Urban Soils Mapping: Case West LausanneAntoine Vialle

Motivated by ever-increasing soil degradation and artificialisation due to past and present urban growth dynamics, the current trend of spatial planning policies at the European and Swiss levels is promoting increased soil protection, by avoiding new developments on agricultural—natural land, and by reorienting development towards existing urban areas that must be densified and restructured. This objective, which is formulated as “inward urbanisation”, not only puts pressure on the soils situated within urban areas, which are cast as priority development targets, but also give a strategic role to this significant component of anthropogenic ecosystems, the multifunctionality of which must be considered as a crucial driver facing cities’ forthcoming social-ecological transition.

However, urban soils are insufficiently studied as a long-term record of environmental history and heavy anthropisation. In this context, the originality of this research is to consider urbanisation not only as consuming and degrading, but also as transforming and producing soils, and to provide a methodology for the study of anthropedogenesis as a coevolution process of urban forms and soil functionalities, both in historical—retrospective and projective ways. Spatial development and urbanisation appear therefore not only as a threat to soil capital, but also as a key lever on which it is possible to act in order to valorise this resource.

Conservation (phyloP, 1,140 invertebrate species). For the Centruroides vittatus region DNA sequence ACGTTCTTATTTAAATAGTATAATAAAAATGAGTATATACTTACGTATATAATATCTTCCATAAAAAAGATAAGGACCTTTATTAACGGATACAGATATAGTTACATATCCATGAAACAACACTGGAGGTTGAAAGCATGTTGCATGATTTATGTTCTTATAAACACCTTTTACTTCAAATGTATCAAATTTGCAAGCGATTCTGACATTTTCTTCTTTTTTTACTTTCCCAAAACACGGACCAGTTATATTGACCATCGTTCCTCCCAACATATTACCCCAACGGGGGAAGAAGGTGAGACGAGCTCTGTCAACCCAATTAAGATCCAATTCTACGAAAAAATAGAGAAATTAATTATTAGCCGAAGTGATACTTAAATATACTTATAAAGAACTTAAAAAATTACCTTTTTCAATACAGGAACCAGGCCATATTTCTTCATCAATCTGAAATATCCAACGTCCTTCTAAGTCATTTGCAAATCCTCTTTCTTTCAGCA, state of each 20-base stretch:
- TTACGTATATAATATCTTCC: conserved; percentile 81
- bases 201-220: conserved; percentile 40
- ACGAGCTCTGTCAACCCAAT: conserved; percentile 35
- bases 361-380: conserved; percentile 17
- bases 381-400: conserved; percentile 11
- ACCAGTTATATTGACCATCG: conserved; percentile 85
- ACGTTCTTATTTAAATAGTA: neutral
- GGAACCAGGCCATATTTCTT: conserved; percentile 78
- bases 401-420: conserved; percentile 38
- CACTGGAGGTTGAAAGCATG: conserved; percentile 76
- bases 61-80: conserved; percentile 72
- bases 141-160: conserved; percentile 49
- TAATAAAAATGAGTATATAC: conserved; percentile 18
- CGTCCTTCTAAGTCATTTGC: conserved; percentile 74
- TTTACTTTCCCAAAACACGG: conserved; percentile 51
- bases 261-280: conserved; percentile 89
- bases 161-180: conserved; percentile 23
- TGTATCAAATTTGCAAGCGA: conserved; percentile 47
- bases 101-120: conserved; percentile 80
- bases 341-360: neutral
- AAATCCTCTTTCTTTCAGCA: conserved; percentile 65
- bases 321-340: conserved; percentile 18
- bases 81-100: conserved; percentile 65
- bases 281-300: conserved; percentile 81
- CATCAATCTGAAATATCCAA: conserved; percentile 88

Such a narrative integrates various facets of land use, including one-off construction techniques and recurring maintenance practices, planning tools, and morphologies, into a specific ‘project for the ground’ which brought forth the mixed mesh of the Swiss Plateau ‘city-territory.’ Ultimately, in light of the ongoing planning policies, the dynamic vision conveyed by these intertwined soil–urbanisation coevolution trajectories outlines opportunities and strategies and for the regeneration of the resource deposit made up of both West Lausanne’s urban fabric and its soils. Such opportunities and strategies, which aim at a sustainable implementation of the inward urbanisation principle, rest in the understanding of both West Lausanne city-territory and its urban soils as ‘palimpsests’ forming a dynamic system.

Antoine Vialle is Architect (2007) and Former Fellow of the French Academy in Rome—Villa Medici (2010–11). He has been Scientific Assistant and Lecturer in various schools since 2011 and is currently developing a PhD on the soils of the Swiss city-territory at the EPFL Laboratory of Urbanism with Profs. Paola Viganò (EPFL Lab U) and Éric Verrecchia (UNIL IDYST). In 2019, he was Doctoral Visiting Student at the MIT Leventhal Center for Advanced Urbanism in Cambridge, MA.